(Angus Reid Global Scan) Gabriela Perdomo – There was a time when the Panama Canal was the centre of worldwide maritime commerce. In the 1980s, the new container ships where called the Panamax. These vessels delineated the maximum size of a ship so it could still fit perfectly through the Panamanian waterway. While currently more than half of all ships that cross the Panama Canal are still the famous Panamax, a new generation of bigger vessels is forcing a change.

Since the 1930s, talk about an expansion to the Panama Canal has been slowly brewing. Still, the engineering feat that was completed in 1914 was so ideal that these discussions began to be taken seriously only a few years ago. Now, the government of Mart­n Torrijos is planning to hold a nationwide referendum at the end of this year, to ask Panamanians to approve the renovation of the waterway. In accordance with the country’s constitution, the plebiscite is the last step to permit any alteration to the canal.

There are plenty of reasons to think that the voters will wholeheartedly endorse the expansion plan, yet two issues might endanger the operation: the monumental construction cost and the political ramifications of a successful referendum under Torrijos’ watch.

The need for expansion is evident. On the one hand, the new Post-Panamax and Post-Panamax Plus ships simply cannot pass through the canal. While Panamax vessels will not be decommissioned any time soon—since not all companies will be looking for bigger ships—the new generation has proved ideal to transport large quantities of oil and liquefied natural gas. The Panama Canal is losing the opportunity to cater to these rewarding clients.

According to the state-administered Panama Canal Authority (ACP), the canal’s expansion is not only justified by size, but also by volume. The ACP estimates that the canal will work at full capacity by 2012. At this time, the canal taking in more than 12,500 ships each year. By 2012, the number of vessels is expected to reach 13,500—more than the waterway can handle.

Another factor that must be addressed is that, if the canal is unable to operate perfectly, the ACP fears that companies will start looking either into alternative methods or transport, or different routes. This possibility looms large if the traffic keeps growing as it has over the last few years. More than half of all the ships that reach Panama have a previous reservation and are given a specific time slot to make their way through the canal. This is a profitable service for the ACP, as the price is higher. Every other vessel simply queues and waits for its turn. The ACP claims that, after 2012, it will be impossible to guarantee that all ships would go through. Wait times will become unbearable, and some clients might be put off.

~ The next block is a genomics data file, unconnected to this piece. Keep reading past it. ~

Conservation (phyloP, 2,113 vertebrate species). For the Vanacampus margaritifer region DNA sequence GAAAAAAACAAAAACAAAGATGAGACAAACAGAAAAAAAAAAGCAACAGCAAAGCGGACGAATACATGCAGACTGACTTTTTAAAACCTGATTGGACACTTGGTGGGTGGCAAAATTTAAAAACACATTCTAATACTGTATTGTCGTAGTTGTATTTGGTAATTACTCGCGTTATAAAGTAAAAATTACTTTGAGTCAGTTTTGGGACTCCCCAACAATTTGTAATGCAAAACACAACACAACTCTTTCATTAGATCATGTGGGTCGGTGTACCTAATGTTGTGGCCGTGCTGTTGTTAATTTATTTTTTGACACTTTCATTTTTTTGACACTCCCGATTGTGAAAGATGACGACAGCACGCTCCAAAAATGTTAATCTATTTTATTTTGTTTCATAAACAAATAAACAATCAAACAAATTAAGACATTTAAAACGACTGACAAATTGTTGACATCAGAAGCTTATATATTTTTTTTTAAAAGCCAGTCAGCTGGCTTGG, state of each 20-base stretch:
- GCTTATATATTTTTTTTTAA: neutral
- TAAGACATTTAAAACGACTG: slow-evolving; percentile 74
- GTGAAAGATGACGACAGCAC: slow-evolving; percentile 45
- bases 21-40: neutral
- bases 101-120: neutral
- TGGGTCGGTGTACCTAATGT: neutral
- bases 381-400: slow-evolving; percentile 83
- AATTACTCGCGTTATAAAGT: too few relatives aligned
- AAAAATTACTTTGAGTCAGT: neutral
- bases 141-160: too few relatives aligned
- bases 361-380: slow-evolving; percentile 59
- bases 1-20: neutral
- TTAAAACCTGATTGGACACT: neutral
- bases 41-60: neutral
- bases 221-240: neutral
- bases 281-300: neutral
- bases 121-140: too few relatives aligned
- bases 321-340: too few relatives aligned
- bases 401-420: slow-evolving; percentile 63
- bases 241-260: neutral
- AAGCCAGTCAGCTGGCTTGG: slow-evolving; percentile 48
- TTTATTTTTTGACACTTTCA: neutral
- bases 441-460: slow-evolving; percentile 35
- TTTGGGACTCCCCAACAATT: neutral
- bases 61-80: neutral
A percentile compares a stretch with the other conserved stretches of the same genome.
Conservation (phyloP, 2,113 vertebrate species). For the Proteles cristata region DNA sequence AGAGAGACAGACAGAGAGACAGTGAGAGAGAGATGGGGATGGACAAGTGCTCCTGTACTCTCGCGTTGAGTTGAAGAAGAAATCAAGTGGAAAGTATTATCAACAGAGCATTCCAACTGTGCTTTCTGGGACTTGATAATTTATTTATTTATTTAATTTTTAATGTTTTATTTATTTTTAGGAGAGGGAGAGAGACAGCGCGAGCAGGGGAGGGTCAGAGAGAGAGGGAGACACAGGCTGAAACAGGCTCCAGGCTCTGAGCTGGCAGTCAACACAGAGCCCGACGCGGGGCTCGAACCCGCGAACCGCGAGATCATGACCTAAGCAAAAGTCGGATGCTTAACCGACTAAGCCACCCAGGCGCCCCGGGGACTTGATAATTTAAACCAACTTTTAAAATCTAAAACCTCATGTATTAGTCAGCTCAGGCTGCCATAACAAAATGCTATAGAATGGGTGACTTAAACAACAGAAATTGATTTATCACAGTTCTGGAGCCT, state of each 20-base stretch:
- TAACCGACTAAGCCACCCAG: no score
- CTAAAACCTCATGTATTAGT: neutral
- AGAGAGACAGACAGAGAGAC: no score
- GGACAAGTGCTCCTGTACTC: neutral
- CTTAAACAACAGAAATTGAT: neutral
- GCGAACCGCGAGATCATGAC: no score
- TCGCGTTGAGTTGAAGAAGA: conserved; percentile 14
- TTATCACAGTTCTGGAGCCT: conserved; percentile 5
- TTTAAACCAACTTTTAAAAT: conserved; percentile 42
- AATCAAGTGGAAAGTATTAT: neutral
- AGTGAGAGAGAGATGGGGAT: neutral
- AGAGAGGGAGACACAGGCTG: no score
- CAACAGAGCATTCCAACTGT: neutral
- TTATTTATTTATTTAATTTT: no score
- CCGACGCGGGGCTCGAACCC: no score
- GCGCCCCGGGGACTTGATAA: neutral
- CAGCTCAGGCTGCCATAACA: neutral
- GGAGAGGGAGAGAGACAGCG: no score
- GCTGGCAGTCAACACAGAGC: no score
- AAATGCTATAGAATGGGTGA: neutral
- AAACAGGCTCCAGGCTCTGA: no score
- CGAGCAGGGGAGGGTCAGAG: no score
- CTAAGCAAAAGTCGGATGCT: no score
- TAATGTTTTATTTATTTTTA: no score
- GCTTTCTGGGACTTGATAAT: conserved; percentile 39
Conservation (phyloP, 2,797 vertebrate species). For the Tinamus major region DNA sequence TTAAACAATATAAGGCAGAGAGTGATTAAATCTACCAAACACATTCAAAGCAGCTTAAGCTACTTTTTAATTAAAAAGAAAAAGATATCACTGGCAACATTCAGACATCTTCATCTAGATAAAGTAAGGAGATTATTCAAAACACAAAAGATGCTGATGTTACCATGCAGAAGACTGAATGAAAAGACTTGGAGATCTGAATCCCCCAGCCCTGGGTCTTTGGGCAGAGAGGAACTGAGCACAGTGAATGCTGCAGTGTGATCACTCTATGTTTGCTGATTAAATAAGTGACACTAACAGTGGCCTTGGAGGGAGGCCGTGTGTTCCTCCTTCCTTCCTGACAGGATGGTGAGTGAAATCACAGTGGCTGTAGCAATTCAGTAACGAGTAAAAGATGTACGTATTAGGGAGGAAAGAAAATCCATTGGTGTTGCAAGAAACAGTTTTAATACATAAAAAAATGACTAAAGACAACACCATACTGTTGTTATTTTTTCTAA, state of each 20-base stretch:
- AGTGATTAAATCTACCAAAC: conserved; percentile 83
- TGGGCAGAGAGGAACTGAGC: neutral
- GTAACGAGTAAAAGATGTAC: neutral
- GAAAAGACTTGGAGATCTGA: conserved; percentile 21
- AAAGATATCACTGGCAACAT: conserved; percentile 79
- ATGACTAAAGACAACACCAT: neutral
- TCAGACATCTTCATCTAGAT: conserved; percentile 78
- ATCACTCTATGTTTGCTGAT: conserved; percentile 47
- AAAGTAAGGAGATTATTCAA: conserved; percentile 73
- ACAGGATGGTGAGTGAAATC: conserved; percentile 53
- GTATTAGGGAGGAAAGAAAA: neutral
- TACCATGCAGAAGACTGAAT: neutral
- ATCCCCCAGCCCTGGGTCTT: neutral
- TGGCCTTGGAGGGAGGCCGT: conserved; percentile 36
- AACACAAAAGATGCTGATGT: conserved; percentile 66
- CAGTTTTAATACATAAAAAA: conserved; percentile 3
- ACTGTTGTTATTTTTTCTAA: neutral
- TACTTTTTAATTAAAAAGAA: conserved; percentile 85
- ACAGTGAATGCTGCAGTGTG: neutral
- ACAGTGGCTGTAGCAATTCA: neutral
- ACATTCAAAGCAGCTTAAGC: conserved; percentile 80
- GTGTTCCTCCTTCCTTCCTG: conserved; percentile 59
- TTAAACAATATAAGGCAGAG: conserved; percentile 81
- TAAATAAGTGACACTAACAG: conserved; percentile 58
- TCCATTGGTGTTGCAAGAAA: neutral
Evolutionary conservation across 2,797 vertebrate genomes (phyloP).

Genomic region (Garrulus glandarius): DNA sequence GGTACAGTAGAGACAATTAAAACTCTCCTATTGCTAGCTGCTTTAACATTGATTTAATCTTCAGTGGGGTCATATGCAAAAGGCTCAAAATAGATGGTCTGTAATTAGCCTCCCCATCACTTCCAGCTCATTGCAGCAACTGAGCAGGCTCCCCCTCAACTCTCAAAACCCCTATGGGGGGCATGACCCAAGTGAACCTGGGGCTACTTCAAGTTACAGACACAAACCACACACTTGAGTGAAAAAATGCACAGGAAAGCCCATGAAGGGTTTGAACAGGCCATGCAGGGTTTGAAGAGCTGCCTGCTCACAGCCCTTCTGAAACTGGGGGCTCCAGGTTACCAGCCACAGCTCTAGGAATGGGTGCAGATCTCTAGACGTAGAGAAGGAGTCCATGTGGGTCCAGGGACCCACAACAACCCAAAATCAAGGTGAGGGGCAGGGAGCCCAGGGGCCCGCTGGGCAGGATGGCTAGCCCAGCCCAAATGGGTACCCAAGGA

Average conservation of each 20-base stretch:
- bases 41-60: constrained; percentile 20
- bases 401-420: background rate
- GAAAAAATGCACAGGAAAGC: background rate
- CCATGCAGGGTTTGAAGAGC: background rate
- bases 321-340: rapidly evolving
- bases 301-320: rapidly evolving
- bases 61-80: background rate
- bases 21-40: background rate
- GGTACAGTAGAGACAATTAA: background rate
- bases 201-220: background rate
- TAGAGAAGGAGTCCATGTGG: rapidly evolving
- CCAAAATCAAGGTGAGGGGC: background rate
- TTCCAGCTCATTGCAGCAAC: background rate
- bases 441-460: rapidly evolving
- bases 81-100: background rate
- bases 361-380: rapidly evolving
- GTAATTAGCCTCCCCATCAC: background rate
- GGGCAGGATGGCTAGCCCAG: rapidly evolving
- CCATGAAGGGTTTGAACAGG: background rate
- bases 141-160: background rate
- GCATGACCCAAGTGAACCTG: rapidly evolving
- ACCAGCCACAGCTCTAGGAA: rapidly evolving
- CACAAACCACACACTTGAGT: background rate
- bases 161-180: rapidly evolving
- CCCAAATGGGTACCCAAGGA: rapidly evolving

The Torrijos administration has not delivered its estimates regarding the cost of the operation, which will include a third set of bigger locks. The International Monetary Fund (IMF) believes the overall construction cost might be as high as $7.5 billion U.S.—roughly half of Panama’s Gross Domestic Product (GDP). There are few details on how financing will be achieved.

All details related to the expansion plans were supposed to be released by the end of March, but Torrijos did not deliver a document. This has not only caused great strife, but also hinders the government at a time when the enthusiasm over the modernization of the canal appears to be dropping, according to the polls. Torrijos says he is working on the last few details. If the president wants the project to be approved soon, he should also review his approval numbers, since voters could end up punishing his actions on other fronts with a “No” when the referendum takes place.